While our houses are now beset with various coloured recycle bins for different types of waste, and posters are stuck up at offices touting the sustainability initiatives, insufficient attention is directed towards ensuring that the buildings we live and work in are energy efficient and environmentally sustainable.
The energy used (and wasted) in constructing and operating buildings is commonly drowned out under the furore over gas emissions from cars and factories. A report in 2007 however showed that buildings in the US emit as much carbon as the entire combined economies of Great Britain, France and Japan.
For the West to become truly sustainable it needs to start thinking more about the effect that architecture is having on our environment.
Designing Healthier Buildings
The US Green Building Council (USGBC) was founded in 1993 and has since pushed for healthier and more environmentally aware architecture. The Council highlights 5 areas of criteria in which a building should be judged on its sustainability:
Energy efficiency has been set aside as perhaps the most important of the above points, and that which rightly receives the most attention. The principle loss of energy in buildings is through windows and there is now a rising movement to highlight the importance of energy gain and retention through the intelligent application of windows. A pane of glass can lose or gain up to 10 times the amount of heat than a same sized space of wall can. The importance of windows can no longer be undervalued.
Thankfully, the more energy efficient a window pane is, the more noise it keeps out, an added incentive to fit good windows whether or not an individual is heavily inclined towards sustainability.
Today, most window manufactures provide a rating – the U Value – of how energy efficient their products are. In addition to this, most modern windows will be labelled with their Solar Heat Gain level and their air leakage.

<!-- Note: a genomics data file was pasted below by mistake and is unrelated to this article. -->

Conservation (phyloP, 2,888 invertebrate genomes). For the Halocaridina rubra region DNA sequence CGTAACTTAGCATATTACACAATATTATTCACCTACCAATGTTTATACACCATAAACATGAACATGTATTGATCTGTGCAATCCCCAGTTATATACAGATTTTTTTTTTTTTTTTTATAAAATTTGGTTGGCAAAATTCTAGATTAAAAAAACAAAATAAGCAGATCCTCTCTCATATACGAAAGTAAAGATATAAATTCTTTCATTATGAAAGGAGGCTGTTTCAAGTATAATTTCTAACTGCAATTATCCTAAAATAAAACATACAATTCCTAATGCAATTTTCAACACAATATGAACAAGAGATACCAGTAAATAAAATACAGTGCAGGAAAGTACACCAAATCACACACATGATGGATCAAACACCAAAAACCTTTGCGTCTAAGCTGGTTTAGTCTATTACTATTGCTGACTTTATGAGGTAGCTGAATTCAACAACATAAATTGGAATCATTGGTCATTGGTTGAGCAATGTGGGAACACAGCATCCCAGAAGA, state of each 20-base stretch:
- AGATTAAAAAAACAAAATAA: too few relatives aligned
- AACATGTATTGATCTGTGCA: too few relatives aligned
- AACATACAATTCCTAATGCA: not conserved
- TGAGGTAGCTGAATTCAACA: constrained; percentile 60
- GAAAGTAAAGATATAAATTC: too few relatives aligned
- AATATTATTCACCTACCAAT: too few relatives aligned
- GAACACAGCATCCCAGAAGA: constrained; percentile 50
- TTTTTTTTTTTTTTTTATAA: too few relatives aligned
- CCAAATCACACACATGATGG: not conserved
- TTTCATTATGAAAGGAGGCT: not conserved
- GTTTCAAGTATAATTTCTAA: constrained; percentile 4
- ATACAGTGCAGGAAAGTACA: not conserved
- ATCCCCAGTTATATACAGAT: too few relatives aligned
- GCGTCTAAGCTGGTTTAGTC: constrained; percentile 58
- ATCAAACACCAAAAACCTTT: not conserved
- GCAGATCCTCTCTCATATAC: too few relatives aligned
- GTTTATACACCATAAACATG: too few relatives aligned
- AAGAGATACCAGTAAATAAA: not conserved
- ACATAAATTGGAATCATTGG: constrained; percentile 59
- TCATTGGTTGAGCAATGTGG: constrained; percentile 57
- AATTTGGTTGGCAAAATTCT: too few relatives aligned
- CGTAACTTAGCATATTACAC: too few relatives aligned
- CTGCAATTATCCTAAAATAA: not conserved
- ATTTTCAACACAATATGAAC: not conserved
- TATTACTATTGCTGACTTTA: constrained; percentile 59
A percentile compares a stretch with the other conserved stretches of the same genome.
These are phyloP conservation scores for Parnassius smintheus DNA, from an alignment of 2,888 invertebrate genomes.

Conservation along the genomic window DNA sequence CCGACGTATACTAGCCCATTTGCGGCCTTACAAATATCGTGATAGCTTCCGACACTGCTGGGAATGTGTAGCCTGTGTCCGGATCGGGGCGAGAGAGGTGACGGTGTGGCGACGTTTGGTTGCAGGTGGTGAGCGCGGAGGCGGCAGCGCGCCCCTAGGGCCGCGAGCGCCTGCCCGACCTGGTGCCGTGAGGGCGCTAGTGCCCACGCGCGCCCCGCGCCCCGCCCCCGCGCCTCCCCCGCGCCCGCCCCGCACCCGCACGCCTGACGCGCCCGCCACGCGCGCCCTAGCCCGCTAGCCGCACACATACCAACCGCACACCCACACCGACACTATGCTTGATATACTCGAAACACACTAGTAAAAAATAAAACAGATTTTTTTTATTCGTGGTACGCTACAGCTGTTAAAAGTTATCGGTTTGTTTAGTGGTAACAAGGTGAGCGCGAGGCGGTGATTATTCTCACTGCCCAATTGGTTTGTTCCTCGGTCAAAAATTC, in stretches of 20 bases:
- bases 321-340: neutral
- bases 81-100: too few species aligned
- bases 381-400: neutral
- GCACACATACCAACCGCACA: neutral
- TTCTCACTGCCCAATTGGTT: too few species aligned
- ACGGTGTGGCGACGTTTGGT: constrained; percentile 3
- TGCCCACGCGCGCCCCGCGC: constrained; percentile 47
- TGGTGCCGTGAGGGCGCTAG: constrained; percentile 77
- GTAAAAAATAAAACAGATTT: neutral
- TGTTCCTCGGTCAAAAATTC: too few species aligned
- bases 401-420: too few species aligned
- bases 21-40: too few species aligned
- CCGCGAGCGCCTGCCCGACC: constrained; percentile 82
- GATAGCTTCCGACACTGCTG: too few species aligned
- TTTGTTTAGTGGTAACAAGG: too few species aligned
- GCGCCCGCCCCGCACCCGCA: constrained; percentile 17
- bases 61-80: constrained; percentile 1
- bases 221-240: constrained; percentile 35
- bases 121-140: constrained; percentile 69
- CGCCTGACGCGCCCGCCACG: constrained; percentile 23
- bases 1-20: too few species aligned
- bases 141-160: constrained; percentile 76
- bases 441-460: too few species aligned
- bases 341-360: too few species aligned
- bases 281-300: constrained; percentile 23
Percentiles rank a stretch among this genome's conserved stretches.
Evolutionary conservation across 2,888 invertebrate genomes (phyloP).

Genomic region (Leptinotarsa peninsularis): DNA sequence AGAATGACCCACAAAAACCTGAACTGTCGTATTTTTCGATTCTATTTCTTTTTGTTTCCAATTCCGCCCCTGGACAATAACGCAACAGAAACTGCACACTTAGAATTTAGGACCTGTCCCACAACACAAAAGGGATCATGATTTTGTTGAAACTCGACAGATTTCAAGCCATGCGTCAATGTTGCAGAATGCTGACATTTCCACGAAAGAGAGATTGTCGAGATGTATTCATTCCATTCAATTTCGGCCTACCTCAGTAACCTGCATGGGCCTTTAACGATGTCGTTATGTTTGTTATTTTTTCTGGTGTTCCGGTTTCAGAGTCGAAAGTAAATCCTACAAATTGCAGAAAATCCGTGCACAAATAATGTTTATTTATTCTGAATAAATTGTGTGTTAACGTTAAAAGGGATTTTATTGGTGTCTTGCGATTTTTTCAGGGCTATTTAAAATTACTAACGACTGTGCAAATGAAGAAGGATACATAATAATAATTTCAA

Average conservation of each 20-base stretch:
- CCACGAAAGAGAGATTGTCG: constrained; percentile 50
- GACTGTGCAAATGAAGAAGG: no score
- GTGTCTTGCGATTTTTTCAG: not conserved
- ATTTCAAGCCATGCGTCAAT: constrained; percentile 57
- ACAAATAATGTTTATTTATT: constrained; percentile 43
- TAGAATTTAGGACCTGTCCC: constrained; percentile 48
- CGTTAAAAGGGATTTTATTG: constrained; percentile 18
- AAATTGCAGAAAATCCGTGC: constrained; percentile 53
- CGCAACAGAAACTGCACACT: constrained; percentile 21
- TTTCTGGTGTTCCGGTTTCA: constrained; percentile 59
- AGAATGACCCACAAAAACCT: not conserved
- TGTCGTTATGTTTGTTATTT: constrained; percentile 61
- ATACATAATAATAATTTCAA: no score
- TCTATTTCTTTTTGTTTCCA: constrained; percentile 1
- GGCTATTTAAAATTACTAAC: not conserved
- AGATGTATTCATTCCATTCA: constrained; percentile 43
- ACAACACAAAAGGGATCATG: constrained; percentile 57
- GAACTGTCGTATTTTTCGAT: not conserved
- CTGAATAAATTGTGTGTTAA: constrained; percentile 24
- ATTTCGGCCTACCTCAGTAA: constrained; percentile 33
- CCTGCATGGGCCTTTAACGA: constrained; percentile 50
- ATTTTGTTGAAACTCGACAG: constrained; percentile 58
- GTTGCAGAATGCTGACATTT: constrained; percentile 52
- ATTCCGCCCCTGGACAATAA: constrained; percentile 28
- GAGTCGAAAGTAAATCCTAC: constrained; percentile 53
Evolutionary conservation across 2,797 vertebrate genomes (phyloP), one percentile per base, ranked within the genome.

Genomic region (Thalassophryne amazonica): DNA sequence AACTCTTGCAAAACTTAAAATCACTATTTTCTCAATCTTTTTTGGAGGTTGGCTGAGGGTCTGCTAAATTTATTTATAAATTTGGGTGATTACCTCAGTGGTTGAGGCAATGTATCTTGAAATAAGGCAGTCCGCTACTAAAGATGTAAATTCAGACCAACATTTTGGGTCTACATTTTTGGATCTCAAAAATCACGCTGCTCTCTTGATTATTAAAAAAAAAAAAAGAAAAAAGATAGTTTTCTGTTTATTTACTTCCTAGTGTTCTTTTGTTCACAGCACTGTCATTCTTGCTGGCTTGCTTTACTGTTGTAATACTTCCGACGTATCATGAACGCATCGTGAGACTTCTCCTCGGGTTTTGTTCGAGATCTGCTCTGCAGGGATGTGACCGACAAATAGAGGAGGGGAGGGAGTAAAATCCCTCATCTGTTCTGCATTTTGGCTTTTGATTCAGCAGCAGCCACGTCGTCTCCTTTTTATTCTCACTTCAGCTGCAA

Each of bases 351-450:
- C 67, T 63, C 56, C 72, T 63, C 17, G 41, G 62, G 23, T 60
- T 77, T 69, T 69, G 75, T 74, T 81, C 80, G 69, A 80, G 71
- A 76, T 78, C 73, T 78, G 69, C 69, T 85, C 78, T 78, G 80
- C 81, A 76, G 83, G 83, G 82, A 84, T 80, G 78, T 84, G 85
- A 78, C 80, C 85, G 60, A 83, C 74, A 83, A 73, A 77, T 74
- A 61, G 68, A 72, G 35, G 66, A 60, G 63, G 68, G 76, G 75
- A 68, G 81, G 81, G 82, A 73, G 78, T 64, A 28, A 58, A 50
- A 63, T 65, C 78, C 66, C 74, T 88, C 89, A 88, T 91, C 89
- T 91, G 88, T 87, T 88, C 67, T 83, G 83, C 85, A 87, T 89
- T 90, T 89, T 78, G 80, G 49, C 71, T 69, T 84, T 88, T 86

Time of Change
Established window manufacturers such as Neuffer who have been making windows since 1872, have seen a vast change in the priorities laid out in the design and creation of windows over the last two decades. To keep ahead of nippy new manufactures Neuffer windows have adapted to fit this fresh trend of sustainability applying sustainable windows to private homes and offices alike.
One of these nippy, new manufacturers is Indow Windows of Portland, founded in 2011 with the mission to ‘maximize carbon reduction’. The company has seen success in highlighting the cost of old fashioned windows. Rather than replacing a single pane window with a double one, Indow Windows will instead take measurements of the window and custom make extra fittings. Putting an emphasis on sustainability and environmental awareness at the forefront of the business, Indow Windows have been rewarded with an enthusiastic reception. They also practice what they preach, using only environmentally friendly paint and fitting their offices with a reflective roof so to keep it cool in the summer.
The other sustainability challenge with regards to windows is repair and replacing broken pains. Thankfully windows can be recycled! Nowadays window manufactures often provide recycling services as part of their window glass repair service. Recycling of window glass often involves an open loop approach – in other words, if the window glass can’t be recycled into it’s original purpose the glass will be recycled into other industries. For example the insulation industry can use recycled window glass for loft insulation and the construction industry uses window glass for backfilling ground works, ménages and pipe bedding.
With new technology and research the industry of window manufacturing has been revolutionized. With gas-filled double-pane windows, glass coating and PVC framing, architects and window manufacturers are moving in the right direction for a brighter and more sustainable future.
Emily Kenway works in the third sector promoting responsible practices by companies and investors. Prior to 2011, Emily was a professional opera singer before following her passion for sustainability into this new career. Her particular interests include the circular economy, environmental impacts, and the food industry.